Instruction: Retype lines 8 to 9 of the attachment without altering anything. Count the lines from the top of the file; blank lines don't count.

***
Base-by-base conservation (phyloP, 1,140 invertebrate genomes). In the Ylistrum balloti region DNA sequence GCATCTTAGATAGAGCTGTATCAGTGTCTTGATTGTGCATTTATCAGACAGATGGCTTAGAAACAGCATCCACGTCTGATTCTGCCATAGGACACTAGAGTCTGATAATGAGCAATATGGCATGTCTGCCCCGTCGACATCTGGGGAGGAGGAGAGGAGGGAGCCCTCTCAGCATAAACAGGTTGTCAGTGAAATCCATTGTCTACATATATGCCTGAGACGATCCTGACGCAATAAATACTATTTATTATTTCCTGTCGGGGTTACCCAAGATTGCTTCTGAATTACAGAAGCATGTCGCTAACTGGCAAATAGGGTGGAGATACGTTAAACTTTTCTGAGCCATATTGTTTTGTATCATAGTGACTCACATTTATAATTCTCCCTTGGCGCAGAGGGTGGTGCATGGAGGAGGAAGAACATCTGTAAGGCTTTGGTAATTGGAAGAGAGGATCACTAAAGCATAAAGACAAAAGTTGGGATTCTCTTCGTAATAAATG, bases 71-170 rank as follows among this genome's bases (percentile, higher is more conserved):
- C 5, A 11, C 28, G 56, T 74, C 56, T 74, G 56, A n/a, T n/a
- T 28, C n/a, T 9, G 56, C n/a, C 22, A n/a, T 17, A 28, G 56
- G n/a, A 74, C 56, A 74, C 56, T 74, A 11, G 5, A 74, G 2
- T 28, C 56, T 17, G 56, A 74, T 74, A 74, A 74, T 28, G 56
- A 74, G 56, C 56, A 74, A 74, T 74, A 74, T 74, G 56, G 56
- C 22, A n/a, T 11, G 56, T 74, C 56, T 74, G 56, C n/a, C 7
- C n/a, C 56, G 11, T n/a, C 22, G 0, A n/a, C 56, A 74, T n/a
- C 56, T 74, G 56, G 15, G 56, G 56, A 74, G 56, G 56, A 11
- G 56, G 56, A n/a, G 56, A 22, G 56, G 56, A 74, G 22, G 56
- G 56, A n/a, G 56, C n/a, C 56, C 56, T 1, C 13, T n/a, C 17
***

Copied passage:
- C n/a, C 56, G 11, T n/a, C 22, G 0, A n/a, C 56, A 74, T n/a
- C 56, T 74, G 56, G 15, G 56, G 56, A 74, G 56, G 56, A 11